Freedive with Manta Rays and the Migrating Humpbacks as well as spectacular coral reef and many other marine animals that inhabit this island.
Learn practical methods for enhancing performance, relationships and wellbeing.
When you dive to depths of over 240 feet (70 metres) in the open Ocean, you need to have the skill of controlling your mind before and during your descent and to have strategies to overcome any obstacles that may present themselves. Adam Sellars, Director of ‘The Pressure Project’ is an Australian Freediving representative, qualified
Freediving Instructor and one of the deepest divers in the world, and can hold his breath for up to 5:30 minutes.
Apart from exploring what the island has to offer we will also be running PADI Freediving courses relevant to your level but to a maximum of Advanced level.
This retreat will include regular yoga and meditation as well as plenty of time to chill out and explore the island.
Lady Elliot Island’s pristine and easily accessed lagoons and reefs are home to over 1,200 different species of marine life. The waters attract a wide variety of incredible marine life, including whales, dolphins, many kinds of rays, and a plethora of fish. Small marine life is also abundant and much of it is easily discovered by reef walking or snorkelling. The Island is home to several species of turtles and our staff and guests are treated to a range of free, nature based live entertainment experiences with turtles clambering up the beach to lay their eggs (November – February), followed by the turtle hatchlings dashing their way into the water (January – March).
Lady Elliot Island is known as the ‘Home of the Manta Ray’, and research has identified over 700 individual manta rays in the surrounding waters. That makes for pretty good odds of spotting one as you are flying to/from the Island, or while you are snorkelling, diving or on the glass bottom boat. Between May and November, humpback whales grace the waters surrounding Lady Elliot Island on their annual migration from the Antarctic, providing spectacular acrobatic displays and a whale song soundtrack for snorkelers and divers.
Lady Elliot Island lies within a highly protected ‘Green Zone’ and this is one reason its biodiversity is so remarkable and diverse. Another reason is that the continental shelf is only 10km to the east, bringing the benefits of the East Australian Current. The Island’s reefs boast numerous large and colourful coral trout which are recognised as a fingerprint of a healthy reef. A healthy reef is also a noisy reef, and hydrophones can hear the Island’s reefs at an amazing distance of over a kilometre from the Island.
The diverse corals on the reef surrounding Lady Elliot Island are in excellent condition, and divers can enjoy a wonderful mix of hard and soft corals, including magnificent fan corals, while diving on the Island’s many bommies, wall dives and on the wreck of a schooner. Excellent visibility and bright sunlight are common, making it easy to take good underwater photos, and our Instagram and Facebook pages feature some incredible photos taken by our staff and guests.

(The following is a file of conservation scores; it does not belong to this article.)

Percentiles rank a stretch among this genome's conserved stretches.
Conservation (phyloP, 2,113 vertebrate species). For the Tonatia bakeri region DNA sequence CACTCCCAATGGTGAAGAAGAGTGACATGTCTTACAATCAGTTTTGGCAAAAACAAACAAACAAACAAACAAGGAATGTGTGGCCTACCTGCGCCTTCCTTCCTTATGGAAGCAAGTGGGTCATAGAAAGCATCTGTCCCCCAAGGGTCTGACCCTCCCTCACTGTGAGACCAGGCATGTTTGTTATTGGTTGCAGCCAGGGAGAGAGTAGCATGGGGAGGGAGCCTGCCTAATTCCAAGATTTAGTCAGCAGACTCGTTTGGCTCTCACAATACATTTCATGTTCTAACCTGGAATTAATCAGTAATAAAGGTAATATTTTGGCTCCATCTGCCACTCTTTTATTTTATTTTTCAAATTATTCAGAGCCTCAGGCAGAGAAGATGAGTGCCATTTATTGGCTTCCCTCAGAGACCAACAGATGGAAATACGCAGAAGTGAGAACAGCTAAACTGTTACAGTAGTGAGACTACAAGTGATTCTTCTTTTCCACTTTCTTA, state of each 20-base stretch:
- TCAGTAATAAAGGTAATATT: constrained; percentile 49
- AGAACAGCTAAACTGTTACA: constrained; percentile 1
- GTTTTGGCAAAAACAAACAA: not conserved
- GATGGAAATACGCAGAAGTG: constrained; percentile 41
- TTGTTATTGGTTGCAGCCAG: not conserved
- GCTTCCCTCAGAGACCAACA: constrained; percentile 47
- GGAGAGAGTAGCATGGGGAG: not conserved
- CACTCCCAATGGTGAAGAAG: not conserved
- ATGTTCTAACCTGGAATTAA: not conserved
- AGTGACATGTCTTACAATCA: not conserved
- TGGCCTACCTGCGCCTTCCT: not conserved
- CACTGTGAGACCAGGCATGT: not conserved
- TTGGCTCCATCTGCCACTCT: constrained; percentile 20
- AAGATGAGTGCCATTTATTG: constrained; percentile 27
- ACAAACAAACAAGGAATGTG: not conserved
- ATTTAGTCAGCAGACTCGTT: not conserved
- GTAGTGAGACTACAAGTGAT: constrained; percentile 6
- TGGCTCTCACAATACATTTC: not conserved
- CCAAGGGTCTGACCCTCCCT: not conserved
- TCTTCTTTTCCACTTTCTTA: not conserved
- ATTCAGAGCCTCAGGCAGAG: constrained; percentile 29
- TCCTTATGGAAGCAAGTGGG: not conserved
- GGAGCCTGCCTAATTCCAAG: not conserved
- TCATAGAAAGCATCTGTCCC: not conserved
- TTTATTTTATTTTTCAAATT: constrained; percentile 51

A free field-guide app for Lady Elliot Island is available for both iPhones and iPads and Android devices. Including detailed species descriptions, this app makes it easier for island visitors to find out about the diverse wildlife that they may encounter. It can also be used to record and share your personal sightings, along with images. To whet your appetite, consider installing and exploring the app before arriving.
Island Flora and Fauna
Lady Elliot Island is one of 16 coral cays in the Capricornia section of the southern Great Barrier Reef. The Island’s history includes being mined for guano and hosting a herd of goats that was kept on the Island to ensure food for shipwrecked sailors. The Island has recovered wonderfully over the past 50 years, due to the conservation and revegetation efforts introduced by Don Adams and continued by the passionate team at Lady Elliot Island Eco Resort, and today is home to a fascinating mix of vegetation, birds and other wildlife.
The vegetation is a mix of iconic coral cay species, such as octopus bushes, casuarinas and pisonia; and various herb, shrub, and ornamental species that in part owe their presence on the Island to the generations of lighthouse keepers. A pisonia forest in the south-west part of the Island is associated with a large noddy bird rookery, and the Island boasts a pair of sea eagles that also frequent this part of the Island. Elsewhere, the herblands and shrublands are home to numerous birds, such as buff banded rails, ruddy ternstones, and silvereyes. Frigate birds soar overhead, boobies are common, mutton birds descend on the Island at night, and the Island is even home to several breeding pairs of red-tailed tropic birds. Lady Elliot Island is now one of the most important seabird nesting sites in the entire Great Barrier Reef and is a magnet for bird watchers. In addition to birds, the Island also has a healthy green frog population and several species butterflies, but fortunately few flies and mosquitoes.